- The Washington Times - Wednesday, November 8, 2006

You wouldn’t be able to purchase and live in a 17th-century home if you chose to settle in St. Mary’s City, but you’d be steeped in history regardless.

Residents of this city near the tip of the Maryland peninsula live in proximity to St. Mary’s College of Maryland, founded in 1840 and home to a student body of more than 1,800, and to the outdoor history museum of Historic St. Mary’s City, the founding place of Maryland and site of the first state capital.

“I’d say the relationship [between residents and the museum] is very good for the most part,” says Susan Wilkinson, director of marketing and communications for Historic St. Mary’s City. “We try to keep them informed about things that are happening here that might impact them.”

With 50,000 visitors per year, the museum isn’t so big that tourists and schoolchildren “are falling into people’s back yards.”

For those who have long dreamed of living in a rural area rich with history, local Realtors say that hundreds of homes — many of them on the water — are available in St. Mary’s City, perhaps an hour and a quarter from the District without traffic.

Terry Roth says he has plenty of clients who live and work in Washington but long to relocate to St. Mary’s City. Mr. Roth is a real estate agent with Durkin Realty, an agency that has been around since the late 1980s and has offices in Lexington Park and Great Mills.

Some residents commute to Washington; others work close to home.

“If it wasn’t for [Patuxent Naval Air Station], this would be a ghost town,” Mr. Roth says, referring to one of the county’s largest employers. A constellation of federal contractors such as Raytheon supports Patuxent, the county and the region with more jobs, he adds.

The ideals of Maryland’s first settlers — including their commitment to religious freedom — are never far from the minds of those who work to keep alive the state’s origins for generations of Marylanders to come.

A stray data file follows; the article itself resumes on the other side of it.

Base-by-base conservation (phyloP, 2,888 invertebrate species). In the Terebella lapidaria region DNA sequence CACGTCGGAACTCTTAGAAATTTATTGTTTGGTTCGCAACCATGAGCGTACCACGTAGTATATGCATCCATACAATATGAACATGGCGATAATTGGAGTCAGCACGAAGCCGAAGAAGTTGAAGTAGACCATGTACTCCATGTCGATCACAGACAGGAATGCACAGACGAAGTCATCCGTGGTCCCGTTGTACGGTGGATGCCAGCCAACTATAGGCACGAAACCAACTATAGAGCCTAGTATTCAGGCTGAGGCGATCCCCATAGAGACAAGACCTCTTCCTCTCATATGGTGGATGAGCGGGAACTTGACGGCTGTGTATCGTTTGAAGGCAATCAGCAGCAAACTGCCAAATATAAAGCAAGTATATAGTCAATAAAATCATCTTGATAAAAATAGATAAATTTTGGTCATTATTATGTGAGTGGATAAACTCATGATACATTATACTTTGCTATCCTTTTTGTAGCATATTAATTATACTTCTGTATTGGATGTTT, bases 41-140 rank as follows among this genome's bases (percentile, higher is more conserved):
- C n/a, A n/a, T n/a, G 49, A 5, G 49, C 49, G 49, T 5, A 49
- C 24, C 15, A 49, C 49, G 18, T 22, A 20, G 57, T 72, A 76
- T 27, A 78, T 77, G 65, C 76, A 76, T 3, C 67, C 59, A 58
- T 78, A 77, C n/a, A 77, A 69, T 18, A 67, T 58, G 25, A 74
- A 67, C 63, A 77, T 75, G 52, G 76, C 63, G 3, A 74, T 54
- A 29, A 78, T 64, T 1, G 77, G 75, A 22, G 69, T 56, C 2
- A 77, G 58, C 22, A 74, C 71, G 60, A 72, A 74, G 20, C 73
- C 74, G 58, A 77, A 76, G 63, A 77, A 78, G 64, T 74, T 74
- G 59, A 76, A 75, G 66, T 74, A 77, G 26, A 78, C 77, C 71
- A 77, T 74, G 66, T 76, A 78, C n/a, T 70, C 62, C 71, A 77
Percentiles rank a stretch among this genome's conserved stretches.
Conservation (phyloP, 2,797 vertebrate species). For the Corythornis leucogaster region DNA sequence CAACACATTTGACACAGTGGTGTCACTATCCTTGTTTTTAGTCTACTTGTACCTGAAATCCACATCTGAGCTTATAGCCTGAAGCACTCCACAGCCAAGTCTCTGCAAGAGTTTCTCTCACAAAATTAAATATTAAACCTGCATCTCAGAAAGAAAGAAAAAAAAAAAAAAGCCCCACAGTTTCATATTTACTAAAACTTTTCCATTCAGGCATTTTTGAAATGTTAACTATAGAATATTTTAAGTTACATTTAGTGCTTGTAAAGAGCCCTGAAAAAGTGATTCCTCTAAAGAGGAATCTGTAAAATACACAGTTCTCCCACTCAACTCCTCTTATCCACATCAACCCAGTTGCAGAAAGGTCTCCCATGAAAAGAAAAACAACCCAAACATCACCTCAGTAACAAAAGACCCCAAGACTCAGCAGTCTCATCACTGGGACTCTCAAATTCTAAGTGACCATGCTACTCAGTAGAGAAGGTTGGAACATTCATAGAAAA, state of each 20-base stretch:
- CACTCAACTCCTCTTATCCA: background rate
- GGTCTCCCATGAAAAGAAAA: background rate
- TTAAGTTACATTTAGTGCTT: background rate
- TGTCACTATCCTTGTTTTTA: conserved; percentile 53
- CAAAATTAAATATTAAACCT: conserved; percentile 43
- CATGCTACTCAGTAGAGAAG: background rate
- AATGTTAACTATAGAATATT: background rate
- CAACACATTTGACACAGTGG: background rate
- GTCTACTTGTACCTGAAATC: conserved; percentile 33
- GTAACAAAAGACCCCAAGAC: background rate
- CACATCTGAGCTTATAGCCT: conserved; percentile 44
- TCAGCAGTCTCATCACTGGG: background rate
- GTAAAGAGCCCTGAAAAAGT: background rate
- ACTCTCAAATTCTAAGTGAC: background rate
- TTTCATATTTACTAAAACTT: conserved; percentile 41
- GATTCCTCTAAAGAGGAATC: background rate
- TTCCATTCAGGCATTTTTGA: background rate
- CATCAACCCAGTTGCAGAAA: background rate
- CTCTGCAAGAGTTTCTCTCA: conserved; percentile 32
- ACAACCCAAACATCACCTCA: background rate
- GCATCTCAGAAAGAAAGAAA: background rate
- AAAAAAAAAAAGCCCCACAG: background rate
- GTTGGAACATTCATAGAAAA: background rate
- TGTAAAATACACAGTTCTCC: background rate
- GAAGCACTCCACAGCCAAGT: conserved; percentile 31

“A lot of interesting things that happened here in the 17th century make [Historic St. Mary’s City] a site of national significance,” says Ms. Wilkinson, including the first practice of religious tolerance in Colonial America and the first attempt to separate church and state. George Calvert, the founder of Maryland, also known as Lord Baltimore, sought a safe haven in the New World for Catholics persecuted for their beliefs at home in England.

When Annapolis was designated the capital in 1695, “all the city buildings here were left to crumble,” Ms. Wilkinson says. Some of the buildings that stand at Historic St. Mary’s City were built upon the original foundations, however.

“When we started the museum in 1966, we had only two acres. It took a long time to acquire enough land to do anything,” says Lois Green Carr, the historian for Historic St. Mary’s City, who earned her doctorate in history from Harvard.

The museum covers about 840 acres, which include a 1933 reconstruction of the original 1676 Statehouse, built to commemorate the 300th anniversary of the founding of Maryland; the Godiah Spray Tobacco Plantation, in which interpreters assume 17th-century personas and speak to visitors in the first person about daily life on the farm; and the Woodland Indian Hamlet, which describes the early interactions between Colonial settlers and Indians.

Visitors also can climb aboard the Maryland Dove, a replica of a mid-17th-century trading vessel. Come spring, they also can inspect the Print House and its printing press, a new addition to the town center.

Mrs. Carr says work at the museum’s archaeological sites has guided the interpretation of all of its exhibits, including the Print House. “My work has been to try to put together [information] from the history records that could help us interpret the site,” she says.

Though at one time the museum’s research team “had grand ambitions” to interpret events well into the 20th century, the educational mandate from the state caps interpretation at the end of the 17th century, Mrs. Carr says.

In addition to its historical significance in terms of the founding of Maryland, the rest of St. Mary’s County — which tallied 86,211 residents in the 2000 census — offers proximity to the Chesapeake Bay and Point Lookout State Park. The area boasts great fishing and an Amish population known for top-quality handmade furniture and food.

“There’s the farmers market on the weekends in Mechanicsville,” where Amish residents sell produce and other goods, Mr. Roth says. “You’ll see horses and buggies on the side of the road here, which is really kind of nice.”

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